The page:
Working remotely is fast becoming the new norm. In 2015, 37 percent of US workers said they had telecommuted, representing a huge increase from the 9 percent who said the same in 1995. Advances in technology have meant that it’s easier than ever before to make the world your office, rather than the office your world. But is technology the only thing that’s driving the increase in remote workers, or could it be that they’re actually happier than everyone else? And, if so, is there anything that makes them unhappy? Let’s get the low-down on them and see what’s really going on.
Who are remote workers?
Working remotely has enormous appeal for many employees, particularly Gen Xers, who are currently the ones taking the most advantage of it. Meanwhile, 68 percent of job-seeking Millennials say the option to work remotely is a big drawcard when they are looking at potential employers. The reasons why employees want to work remotely vary. Some want the freedom of choosing when and where they work, while others simply dislike working in an office environment or have family obligations that require them to be at home. Almost a quarter, however, work off-site because their job requires them to.
Are remote workers happier?
There’s no doubt that, compared to all employees, remote workers say they are happier at work and feel more valued. However, there’s more to the story. Those employees who are required to work remotely are actually less happy than those who do it because they chose to. Having said that, however, even these remote-by-force workers report being marginally happier than your typical employees.
Their happiness also depends on how long they have been working remotely for, and tends to increase over time. Workers who have been telecommuting for between six and 10 years, for example, report being 11 percent happier than remote workers in their first year. The happiest remote workers are ones who typically work a normal week, in the same time zone as their colleagues.
What makes them unhappy?
If working remotely means working night shifts or over the weekend then remote workers are definitely not the happiest of all. Schedules matter and most remote workers perform at their best when they are on the same schedule as everyone else on their team. Working unusual hours or in a different time zone to everyone tends to get them down. While flexibility is important, not forcing people to work flexibly may be even more important. If you’re considering offering remote working options to your employees, it’s important to first take stock of what kinds of remote working arrangements you’re going to implement and how they well they might suit your employees.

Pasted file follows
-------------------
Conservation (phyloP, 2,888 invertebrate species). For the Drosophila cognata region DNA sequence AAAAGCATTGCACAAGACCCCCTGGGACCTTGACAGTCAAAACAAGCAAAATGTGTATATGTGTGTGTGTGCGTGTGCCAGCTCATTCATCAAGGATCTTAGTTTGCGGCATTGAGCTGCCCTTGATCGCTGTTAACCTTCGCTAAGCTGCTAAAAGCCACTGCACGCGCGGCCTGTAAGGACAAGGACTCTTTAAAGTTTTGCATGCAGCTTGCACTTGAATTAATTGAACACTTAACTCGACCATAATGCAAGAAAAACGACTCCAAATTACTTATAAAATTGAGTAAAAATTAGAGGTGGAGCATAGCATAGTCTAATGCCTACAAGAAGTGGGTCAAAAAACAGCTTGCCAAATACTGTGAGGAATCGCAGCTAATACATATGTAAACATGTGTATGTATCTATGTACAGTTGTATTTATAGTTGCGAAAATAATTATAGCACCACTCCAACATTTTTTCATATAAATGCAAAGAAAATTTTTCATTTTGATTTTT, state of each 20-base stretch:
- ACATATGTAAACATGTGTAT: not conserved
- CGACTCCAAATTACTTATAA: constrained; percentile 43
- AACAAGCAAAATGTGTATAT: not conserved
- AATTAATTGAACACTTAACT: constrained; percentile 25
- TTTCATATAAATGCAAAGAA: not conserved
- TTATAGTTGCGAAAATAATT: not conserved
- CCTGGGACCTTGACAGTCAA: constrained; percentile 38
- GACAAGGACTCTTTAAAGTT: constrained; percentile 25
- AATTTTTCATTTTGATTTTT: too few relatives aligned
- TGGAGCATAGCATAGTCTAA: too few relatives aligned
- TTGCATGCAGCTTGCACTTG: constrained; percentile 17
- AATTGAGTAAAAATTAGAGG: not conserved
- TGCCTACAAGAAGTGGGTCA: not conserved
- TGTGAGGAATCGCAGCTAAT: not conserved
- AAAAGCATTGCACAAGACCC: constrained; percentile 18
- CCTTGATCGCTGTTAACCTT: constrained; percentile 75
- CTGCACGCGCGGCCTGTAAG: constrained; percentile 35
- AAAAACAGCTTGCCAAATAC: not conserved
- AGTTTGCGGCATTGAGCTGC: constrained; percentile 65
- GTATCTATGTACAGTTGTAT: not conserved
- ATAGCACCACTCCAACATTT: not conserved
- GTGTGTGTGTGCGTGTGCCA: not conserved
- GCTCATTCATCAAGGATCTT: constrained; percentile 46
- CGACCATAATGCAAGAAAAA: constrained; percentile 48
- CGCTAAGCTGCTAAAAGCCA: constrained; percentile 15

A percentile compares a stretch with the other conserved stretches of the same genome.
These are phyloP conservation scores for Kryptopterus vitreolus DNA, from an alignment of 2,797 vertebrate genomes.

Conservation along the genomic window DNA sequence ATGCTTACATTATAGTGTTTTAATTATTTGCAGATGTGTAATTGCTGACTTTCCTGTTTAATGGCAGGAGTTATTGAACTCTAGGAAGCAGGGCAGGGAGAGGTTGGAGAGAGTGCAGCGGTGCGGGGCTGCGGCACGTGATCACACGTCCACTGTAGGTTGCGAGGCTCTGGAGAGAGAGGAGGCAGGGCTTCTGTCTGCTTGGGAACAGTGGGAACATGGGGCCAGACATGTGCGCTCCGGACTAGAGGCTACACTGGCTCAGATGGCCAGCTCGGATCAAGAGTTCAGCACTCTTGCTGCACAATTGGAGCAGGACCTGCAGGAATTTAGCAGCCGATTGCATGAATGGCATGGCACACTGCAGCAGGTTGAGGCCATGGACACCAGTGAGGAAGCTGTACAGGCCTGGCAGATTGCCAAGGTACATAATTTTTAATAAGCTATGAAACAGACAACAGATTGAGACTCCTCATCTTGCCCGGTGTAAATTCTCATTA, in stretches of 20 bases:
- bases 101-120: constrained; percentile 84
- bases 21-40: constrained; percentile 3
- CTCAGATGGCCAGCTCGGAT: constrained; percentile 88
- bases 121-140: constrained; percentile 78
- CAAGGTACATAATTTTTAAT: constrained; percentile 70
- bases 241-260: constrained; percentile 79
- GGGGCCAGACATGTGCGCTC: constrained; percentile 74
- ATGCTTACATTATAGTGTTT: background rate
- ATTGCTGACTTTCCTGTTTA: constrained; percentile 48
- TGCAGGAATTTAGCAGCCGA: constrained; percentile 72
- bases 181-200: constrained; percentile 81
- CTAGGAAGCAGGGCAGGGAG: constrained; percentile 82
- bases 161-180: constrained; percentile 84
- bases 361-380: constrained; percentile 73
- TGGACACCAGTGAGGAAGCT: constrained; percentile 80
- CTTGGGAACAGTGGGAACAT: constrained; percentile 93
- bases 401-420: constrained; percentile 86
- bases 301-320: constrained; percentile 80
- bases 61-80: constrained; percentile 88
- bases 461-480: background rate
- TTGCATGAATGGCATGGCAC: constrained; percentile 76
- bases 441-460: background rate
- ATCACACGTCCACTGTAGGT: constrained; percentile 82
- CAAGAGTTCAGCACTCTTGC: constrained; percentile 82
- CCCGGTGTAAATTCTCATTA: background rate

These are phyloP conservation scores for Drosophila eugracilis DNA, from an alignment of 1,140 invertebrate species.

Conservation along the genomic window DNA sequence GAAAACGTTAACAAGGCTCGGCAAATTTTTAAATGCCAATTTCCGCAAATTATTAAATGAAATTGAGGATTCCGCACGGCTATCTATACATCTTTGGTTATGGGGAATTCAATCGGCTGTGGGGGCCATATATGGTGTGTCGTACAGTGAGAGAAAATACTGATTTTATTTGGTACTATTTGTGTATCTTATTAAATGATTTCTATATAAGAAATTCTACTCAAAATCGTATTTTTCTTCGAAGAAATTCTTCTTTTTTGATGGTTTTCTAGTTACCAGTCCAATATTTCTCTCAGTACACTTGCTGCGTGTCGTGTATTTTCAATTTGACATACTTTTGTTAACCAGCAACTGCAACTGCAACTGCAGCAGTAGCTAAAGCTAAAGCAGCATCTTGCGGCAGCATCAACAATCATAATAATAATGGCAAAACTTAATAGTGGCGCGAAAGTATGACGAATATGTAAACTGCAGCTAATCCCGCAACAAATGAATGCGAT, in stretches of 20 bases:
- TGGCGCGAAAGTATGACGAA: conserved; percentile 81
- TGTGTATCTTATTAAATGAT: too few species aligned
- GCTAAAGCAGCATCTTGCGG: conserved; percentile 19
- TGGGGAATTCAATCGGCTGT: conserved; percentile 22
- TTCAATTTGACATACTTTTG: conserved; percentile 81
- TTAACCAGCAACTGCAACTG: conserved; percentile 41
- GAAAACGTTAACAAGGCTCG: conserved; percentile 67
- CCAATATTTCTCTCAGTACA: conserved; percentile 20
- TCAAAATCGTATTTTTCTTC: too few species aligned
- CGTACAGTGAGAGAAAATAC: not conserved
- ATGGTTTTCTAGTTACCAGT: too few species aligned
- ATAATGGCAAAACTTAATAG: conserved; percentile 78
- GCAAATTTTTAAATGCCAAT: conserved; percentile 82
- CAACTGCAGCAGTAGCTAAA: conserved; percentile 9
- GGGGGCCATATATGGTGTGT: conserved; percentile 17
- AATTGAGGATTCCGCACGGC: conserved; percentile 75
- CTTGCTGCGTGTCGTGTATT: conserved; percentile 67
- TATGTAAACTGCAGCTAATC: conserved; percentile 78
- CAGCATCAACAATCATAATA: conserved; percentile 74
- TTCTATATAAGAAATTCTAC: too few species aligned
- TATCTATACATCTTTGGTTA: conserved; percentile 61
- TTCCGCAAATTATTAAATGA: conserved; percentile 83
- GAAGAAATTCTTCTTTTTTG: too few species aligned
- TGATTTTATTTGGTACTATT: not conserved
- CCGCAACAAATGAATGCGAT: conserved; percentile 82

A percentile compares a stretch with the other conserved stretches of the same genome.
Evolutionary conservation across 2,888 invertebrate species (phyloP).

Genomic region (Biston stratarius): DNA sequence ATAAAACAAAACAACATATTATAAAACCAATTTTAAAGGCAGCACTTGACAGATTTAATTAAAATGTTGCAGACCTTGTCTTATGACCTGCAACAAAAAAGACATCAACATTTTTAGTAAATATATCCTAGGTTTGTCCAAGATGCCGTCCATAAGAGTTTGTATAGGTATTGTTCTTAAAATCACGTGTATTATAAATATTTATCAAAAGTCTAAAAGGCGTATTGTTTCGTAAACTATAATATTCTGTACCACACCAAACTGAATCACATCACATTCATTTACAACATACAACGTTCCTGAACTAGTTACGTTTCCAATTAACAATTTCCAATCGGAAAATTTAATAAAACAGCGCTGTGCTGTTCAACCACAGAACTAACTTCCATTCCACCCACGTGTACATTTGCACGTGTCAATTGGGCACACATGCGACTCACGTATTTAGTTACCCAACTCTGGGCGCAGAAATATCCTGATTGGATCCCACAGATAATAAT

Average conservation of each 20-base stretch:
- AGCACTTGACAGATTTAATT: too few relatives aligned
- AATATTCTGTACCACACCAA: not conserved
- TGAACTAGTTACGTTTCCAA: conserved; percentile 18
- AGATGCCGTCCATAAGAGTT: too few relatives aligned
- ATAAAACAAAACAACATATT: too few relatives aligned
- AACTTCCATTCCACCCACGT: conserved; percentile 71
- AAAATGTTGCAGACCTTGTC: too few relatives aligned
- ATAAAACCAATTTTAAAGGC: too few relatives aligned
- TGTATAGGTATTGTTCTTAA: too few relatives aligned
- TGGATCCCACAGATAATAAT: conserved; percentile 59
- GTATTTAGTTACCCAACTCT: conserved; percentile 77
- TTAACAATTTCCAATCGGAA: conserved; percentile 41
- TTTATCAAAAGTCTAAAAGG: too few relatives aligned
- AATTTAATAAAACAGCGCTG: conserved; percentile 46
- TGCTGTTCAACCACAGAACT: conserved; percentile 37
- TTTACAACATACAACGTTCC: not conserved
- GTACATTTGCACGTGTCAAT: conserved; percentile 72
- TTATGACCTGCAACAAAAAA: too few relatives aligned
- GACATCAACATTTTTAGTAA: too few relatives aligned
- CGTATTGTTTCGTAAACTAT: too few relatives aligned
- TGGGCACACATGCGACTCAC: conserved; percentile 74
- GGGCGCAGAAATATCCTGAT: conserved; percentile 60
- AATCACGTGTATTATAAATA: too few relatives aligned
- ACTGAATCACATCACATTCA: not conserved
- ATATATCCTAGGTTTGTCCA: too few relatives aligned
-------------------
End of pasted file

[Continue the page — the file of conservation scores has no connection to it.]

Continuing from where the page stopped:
The biggest challenges for remote workers
They might feel happier and more valued in their job than other workers, but remote workers do fare worse in one area when it comes to satisfaction: their relationships with their co-workers. It’s easy to understand why; remote workers have less face-to-face interaction with their colleagues and can get forgotten about in the daily workings of the office.
And that can cause real problems. Remote workers can easily feel that they are deliberately being kept out of the loop. Technology failures that exclude them from meetings can result in issues with projects. Miscommunication and misunderstandings with colleagues that occur when most interactions are via email can lead to isolation. They can feel excluded, no longer part of them team, and demoralized.
It’s all about balance
Flexibility and remote working doesn’t work for everyone. Some people aren’t suited to it and others don’t want it. The right person with the right kind of flexible work practices can be happier, more productive and will stay with your company longer. However, you can’t simply retain workers by instituting a flexible remote work program. The appeal and satisfaction of remote working depends on the quality of the flexibility offered and its suitability to the individual.
Remote workers who choose work practices that best work for them love their freedom, and don’t want a great deal of oversight. But remember that they don’t want to be forgotten about either. If you get the balance right for those who want it, you can build a great workforce of happy people no matter where they happen to be located.